HC Deb 05 December 1955 vol 547 cc13-5
21. Sir T. Moore

asked the Ministry of Agriculture, Fisheries and Food to what extent myxomatosis in the rabbit population has substantially increased the production of food.

Mr. Amory

I would refer my hon. Friend to the replies given to the hon. Member for Dagenham (Mr. Parker) on 27th October, and to my hon. Friend the Member for Newbury (Mr. Hurd) on 24th November.

Sir T. Moore

Is my right hon. Friend satisfied that the saving in food satisfactorily outweighs the loss in domestic poultry caused by foxes, who are now deprived of their natural food?

Mr. Amory

Yes, I am satisfied that the gain enormously outweighs the disadvantages.

Mr. Hamilton

Can the Minister say to what extent the saving to farmers as a consequence of this scheme has been passed on to the consumer in the form of lower prices?

Mr. Amory

As I have said before, any gain to the farmer—whatever it may turn out to be—is one of the items forming part of the net income of the industry and will, therefore, be one of the factors taken into consideration at the time of the Annual Review.

30. Mr. Sorensen

asked the Minister of Agriculture, Fisheries and Food what areas are now held to be largely denuded of rabbits through the effect of myxomatosis; in what areas has the rabbit population not been seriously affected; what reports he has received of the disease not affecting rabbits in Epping Forest; how far evidence shows the existence of rabbits apparently now immune to the disease; and how far benefits accruing from the diminished ravages of rabbits have been counterbalanced by the increased depredation of foxes.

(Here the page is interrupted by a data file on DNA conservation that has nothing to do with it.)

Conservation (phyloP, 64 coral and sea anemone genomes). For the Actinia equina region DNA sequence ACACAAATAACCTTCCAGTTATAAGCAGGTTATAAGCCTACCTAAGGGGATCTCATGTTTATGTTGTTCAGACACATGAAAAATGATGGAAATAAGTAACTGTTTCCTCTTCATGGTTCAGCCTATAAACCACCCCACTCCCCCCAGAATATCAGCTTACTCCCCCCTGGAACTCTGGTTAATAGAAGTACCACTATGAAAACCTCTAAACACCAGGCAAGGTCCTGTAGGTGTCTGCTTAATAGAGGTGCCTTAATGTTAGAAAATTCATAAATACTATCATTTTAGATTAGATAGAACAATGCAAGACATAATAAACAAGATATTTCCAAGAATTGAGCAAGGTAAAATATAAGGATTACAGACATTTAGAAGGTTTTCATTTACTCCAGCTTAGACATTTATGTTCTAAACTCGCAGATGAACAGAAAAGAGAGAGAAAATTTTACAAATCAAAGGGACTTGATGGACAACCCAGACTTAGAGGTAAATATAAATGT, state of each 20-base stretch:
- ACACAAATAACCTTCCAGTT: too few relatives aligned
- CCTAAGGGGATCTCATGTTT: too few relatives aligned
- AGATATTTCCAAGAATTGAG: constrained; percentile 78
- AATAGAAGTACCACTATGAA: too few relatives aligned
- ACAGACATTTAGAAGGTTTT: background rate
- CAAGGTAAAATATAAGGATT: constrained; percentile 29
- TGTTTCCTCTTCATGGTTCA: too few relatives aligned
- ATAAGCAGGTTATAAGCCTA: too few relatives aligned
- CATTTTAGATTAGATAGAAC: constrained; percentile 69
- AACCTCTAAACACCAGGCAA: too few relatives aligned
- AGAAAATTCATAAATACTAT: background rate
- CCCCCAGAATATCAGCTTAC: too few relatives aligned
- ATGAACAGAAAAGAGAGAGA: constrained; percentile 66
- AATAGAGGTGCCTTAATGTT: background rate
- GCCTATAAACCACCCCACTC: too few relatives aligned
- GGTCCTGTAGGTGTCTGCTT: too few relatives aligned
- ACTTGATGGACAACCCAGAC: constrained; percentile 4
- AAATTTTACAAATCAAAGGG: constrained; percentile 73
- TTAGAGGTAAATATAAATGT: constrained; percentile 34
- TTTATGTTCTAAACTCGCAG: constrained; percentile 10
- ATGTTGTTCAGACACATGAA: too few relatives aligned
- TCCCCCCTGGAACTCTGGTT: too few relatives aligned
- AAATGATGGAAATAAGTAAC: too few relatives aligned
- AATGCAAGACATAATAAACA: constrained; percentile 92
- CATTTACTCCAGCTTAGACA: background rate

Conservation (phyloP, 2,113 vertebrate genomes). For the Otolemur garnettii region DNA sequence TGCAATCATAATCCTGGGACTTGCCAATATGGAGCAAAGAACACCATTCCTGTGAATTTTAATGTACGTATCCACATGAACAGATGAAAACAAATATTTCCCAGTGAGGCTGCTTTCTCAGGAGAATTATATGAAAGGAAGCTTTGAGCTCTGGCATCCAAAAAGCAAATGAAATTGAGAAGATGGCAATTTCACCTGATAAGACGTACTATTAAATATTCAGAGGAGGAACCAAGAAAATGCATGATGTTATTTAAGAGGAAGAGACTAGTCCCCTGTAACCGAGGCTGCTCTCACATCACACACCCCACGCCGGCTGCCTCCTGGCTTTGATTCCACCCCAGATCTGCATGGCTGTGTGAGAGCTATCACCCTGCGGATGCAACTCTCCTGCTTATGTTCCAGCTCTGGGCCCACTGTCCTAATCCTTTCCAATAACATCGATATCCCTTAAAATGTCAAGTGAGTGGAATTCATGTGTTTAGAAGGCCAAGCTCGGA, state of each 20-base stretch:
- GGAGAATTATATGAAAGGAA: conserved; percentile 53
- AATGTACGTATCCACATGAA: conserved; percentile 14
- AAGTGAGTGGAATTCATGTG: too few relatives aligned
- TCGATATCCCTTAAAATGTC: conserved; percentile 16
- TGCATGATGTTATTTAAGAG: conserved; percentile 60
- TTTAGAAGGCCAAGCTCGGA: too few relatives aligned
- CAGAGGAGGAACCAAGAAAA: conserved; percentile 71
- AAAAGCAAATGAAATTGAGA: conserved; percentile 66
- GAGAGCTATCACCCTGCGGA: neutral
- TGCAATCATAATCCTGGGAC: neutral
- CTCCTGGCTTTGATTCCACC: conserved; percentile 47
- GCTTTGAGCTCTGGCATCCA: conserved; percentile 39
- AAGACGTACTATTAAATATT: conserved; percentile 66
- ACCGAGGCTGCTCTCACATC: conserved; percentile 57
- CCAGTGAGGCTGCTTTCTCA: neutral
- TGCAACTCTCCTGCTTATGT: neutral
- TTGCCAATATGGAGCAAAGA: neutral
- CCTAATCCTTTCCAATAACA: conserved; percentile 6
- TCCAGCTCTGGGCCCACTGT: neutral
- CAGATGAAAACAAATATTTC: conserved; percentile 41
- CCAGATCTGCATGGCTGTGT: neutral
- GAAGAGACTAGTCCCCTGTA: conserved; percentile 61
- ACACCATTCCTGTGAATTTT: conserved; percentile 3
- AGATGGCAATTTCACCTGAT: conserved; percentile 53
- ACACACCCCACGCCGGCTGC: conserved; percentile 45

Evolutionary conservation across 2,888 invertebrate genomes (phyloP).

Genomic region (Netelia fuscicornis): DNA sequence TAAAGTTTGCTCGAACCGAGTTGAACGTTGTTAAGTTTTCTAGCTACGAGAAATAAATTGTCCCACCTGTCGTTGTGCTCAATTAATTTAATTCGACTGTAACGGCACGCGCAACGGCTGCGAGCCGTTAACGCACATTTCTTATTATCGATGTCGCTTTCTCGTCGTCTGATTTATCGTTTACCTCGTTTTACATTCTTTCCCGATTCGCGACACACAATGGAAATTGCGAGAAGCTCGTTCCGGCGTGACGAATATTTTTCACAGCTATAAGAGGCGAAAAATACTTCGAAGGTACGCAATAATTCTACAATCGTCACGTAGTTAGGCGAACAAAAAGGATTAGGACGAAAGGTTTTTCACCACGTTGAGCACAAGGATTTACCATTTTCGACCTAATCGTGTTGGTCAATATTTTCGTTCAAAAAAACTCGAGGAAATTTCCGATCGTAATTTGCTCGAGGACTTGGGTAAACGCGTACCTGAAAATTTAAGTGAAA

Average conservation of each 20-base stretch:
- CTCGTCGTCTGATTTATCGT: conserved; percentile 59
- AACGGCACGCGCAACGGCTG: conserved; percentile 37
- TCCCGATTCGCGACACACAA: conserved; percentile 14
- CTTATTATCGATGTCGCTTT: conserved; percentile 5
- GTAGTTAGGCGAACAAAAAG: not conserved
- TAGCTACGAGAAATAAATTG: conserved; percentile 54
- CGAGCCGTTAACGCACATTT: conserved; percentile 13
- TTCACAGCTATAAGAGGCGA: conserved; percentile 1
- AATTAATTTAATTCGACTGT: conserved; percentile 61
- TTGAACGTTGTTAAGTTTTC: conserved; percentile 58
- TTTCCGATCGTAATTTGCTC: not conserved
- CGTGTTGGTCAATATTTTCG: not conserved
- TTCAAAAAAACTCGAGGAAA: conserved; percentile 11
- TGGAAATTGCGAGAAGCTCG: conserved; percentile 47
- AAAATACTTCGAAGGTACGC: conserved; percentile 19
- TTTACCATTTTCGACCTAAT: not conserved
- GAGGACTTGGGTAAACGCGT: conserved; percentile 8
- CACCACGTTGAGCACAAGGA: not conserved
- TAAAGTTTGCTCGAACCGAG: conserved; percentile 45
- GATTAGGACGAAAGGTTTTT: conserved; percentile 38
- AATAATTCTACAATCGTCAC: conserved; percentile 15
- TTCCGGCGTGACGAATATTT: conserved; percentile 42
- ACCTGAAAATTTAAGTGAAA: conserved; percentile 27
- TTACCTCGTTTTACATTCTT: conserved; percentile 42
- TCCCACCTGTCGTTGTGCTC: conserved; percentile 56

Mr. Amory

Apart from small areas in the Midlands and the North, the whole of England and Wales has been largely denuded of wild rabbits as a result of myxomatosis. Although the disease spread slowly through Epping Forest, only a small number of healthy rabbits remain. The examination of surviving rabbits suggests that the number that has acquired immunity to the disease is less than one per cent. of the former rabbit population. Increased depredation by foxes has been insignificant compared with the benefit derived from the absence of rabbits.

Mr. Sorensen

While thanking the Minister for that reply, may I ask him whether we can take it that, in the very near future, we shall be able to say this country is entirely denuded of rabbits? May I further ask him whether any attention has been paid to possible depredations by foxes, and by buzzards and other birds?

Mr. Amory

I wish I knew myself the answer to the first part of the hon. Gentleman's supplementary question. As to the second part, I have had allegations of a good deal of additional damage by buzzards and stoats and weazels, but that does not affect the answer I gave, that the advantage from the disappearance of rabbits is overwhelming.

Sir J. Lucas

Is my right hon. Friend aware that the total disappearance of the rabbit from the countryside will ruin nearly every rough shoot and spoil everybody's pleasure, and that as the ordinary rabbit has been the agricultural labourer's Sunday dinner, it means that he now has to pay for it?

Mr. Amory

I am sure that it has been wholly as a result of this that we have had the pleasure of my hon. Friend's attendance with us on a Monday.

Mr. E. Fletcher

Is the right hon. Gentleman taking any special steps to deal with rabbits in Epping Forest?

Mr. Amory

Exactly the same course is being followed as in other areas. The county committee in Essex is watching the position very carefully and helping in every possible way.

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